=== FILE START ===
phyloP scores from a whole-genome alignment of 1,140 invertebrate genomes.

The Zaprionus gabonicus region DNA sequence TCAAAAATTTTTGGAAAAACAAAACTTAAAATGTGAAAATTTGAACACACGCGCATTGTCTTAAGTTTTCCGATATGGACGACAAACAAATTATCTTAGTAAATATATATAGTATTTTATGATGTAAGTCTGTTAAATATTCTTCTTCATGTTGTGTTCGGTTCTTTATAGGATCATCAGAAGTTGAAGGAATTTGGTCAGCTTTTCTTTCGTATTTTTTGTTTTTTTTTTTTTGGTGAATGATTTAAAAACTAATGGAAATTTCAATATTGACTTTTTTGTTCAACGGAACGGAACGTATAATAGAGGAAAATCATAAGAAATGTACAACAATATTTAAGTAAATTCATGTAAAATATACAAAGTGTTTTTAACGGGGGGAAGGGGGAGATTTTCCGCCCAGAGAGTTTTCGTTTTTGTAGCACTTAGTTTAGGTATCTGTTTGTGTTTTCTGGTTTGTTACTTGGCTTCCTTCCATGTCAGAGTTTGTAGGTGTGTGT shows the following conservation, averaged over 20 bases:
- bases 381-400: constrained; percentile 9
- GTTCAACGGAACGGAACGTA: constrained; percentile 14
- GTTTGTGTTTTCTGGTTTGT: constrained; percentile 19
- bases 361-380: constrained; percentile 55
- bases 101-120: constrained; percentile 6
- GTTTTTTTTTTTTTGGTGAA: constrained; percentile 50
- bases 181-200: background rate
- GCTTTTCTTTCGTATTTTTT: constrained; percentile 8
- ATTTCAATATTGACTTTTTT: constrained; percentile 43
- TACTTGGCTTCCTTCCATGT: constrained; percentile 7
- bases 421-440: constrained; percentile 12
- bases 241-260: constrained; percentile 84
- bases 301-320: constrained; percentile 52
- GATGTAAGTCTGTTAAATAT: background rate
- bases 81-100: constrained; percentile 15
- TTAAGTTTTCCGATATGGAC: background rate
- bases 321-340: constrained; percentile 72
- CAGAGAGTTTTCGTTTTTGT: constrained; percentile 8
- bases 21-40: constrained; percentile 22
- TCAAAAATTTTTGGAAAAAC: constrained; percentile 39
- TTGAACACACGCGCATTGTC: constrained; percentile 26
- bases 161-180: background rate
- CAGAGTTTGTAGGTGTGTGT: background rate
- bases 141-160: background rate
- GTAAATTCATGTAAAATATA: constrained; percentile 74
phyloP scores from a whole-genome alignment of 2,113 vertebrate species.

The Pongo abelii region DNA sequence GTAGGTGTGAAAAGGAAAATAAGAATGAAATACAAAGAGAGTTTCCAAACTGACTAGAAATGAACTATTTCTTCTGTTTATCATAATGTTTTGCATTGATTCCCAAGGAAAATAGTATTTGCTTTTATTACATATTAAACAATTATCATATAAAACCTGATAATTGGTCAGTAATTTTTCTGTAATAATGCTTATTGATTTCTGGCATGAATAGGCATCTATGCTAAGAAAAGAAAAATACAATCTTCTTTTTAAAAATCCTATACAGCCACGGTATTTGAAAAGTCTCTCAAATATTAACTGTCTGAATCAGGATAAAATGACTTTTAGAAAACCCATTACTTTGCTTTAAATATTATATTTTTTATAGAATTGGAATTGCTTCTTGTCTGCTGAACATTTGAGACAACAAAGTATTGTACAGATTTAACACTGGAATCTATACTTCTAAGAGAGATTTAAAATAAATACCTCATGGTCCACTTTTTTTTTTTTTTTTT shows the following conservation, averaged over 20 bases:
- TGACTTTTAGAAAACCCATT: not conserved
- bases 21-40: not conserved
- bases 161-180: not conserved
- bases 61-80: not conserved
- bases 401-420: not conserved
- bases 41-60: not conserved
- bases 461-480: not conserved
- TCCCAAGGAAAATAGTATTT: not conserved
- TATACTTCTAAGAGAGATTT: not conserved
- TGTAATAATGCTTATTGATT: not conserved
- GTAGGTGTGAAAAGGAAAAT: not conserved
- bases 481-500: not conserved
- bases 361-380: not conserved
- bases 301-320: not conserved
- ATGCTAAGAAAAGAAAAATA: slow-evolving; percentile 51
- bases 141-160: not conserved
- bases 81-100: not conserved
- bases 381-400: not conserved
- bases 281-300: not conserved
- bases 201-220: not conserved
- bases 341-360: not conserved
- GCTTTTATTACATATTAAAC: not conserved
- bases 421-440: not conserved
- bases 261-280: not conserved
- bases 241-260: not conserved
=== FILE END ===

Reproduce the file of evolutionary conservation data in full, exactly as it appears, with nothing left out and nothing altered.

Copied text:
phyloP scores from a whole-genome alignment of 1,140 invertebrate genomes.

The Zaprionus gabonicus region DNA sequence TCAAAAATTTTTGGAAAAACAAAACTTAAAATGTGAAAATTTGAACACACGCGCATTGTCTTAAGTTTTCCGATATGGACGACAAACAAATTATCTTAGTAAATATATATAGTATTTTATGATGTAAGTCTGTTAAATATTCTTCTTCATGTTGTGTTCGGTTCTTTATAGGATCATCAGAAGTTGAAGGAATTTGGTCAGCTTTTCTTTCGTATTTTTTGTTTTTTTTTTTTTGGTGAATGATTTAAAAACTAATGGAAATTTCAATATTGACTTTTTTGTTCAACGGAACGGAACGTATAATAGAGGAAAATCATAAGAAATGTACAACAATATTTAAGTAAATTCATGTAAAATATACAAAGTGTTTTTAACGGGGGGAAGGGGGAGATTTTCCGCCCAGAGAGTTTTCGTTTTTGTAGCACTTAGTTTAGGTATCTGTTTGTGTTTTCTGGTTTGTTACTTGGCTTCCTTCCATGTCAGAGTTTGTAGGTGTGTGT shows the following conservation, averaged over 20 bases:
- bases 381-400: constrained; percentile 9
- GTTCAACGGAACGGAACGTA: constrained; percentile 14
- GTTTGTGTTTTCTGGTTTGT: constrained; percentile 19
- bases 361-380: constrained; percentile 55
- bases 101-120: constrained; percentile 6
- GTTTTTTTTTTTTTGGTGAA: constrained; percentile 50
- bases 181-200: background rate
- GCTTTTCTTTCGTATTTTTT: constrained; percentile 8
- ATTTCAATATTGACTTTTTT: constrained; percentile 43
- TACTTGGCTTCCTTCCATGT: constrained; percentile 7
- bases 421-440: constrained; percentile 12
- bases 241-260: constrained; percentile 84
- bases 301-320: constrained; percentile 52
- GATGTAAGTCTGTTAAATAT: background rate
- bases 81-100: constrained; percentile 15
- TTAAGTTTTCCGATATGGAC: background rate
- bases 321-340: constrained; percentile 72
- CAGAGAGTTTTCGTTTTTGT: constrained; percentile 8
- bases 21-40: constrained; percentile 22
- TCAAAAATTTTTGGAAAAAC: constrained; percentile 39
- TTGAACACACGCGCATTGTC: constrained; percentile 26
- bases 161-180: background rate
- CAGAGTTTGTAGGTGTGTGT: background rate
- bases 141-160: background rate
- GTAAATTCATGTAAAATATA: constrained; percentile 74
phyloP scores from a whole-genome alignment of 2,113 vertebrate species.

The Pongo abelii region DNA sequence GTAGGTGTGAAAAGGAAAATAAGAATGAAATACAAAGAGAGTTTCCAAACTGACTAGAAATGAACTATTTCTTCTGTTTATCATAATGTTTTGCATTGATTCCCAAGGAAAATAGTATTTGCTTTTATTACATATTAAACAATTATCATATAAAACCTGATAATTGGTCAGTAATTTTTCTGTAATAATGCTTATTGATTTCTGGCATGAATAGGCATCTATGCTAAGAAAAGAAAAATACAATCTTCTTTTTAAAAATCCTATACAGCCACGGTATTTGAAAAGTCTCTCAAATATTAACTGTCTGAATCAGGATAAAATGACTTTTAGAAAACCCATTACTTTGCTTTAAATATTATATTTTTTATAGAATTGGAATTGCTTCTTGTCTGCTGAACATTTGAGACAACAAAGTATTGTACAGATTTAACACTGGAATCTATACTTCTAAGAGAGATTTAAAATAAATACCTCATGGTCCACTTTTTTTTTTTTTTTTT shows the following conservation, averaged over 20 bases:
- TGACTTTTAGAAAACCCATT: not conserved
- bases 21-40: not conserved
- bases 161-180: not conserved
- bases 61-80: not conserved
- bases 401-420: not conserved
- bases 41-60: not conserved
- bases 461-480: not conserved
- TCCCAAGGAAAATAGTATTT: not conserved
- TATACTTCTAAGAGAGATTT: not conserved
- TGTAATAATGCTTATTGATT: not conserved
- GTAGGTGTGAAAAGGAAAAT: not conserved
- bases 481-500: not conserved
- bases 361-380: not conserved
- bases 301-320: not conserved
- ATGCTAAGAAAAGAAAAATA: slow-evolving; percentile 51
- bases 141-160: not conserved
- bases 81-100: not conserved
- bases 381-400: not conserved
- bases 281-300: not conserved
- bases 201-220: not conserved
- bases 341-360: not conserved
- GCTTTTATTACATATTAAAC: not conserved
- bases 421-440: not conserved
- bases 261-280: not conserved
- bases 241-260: not conserved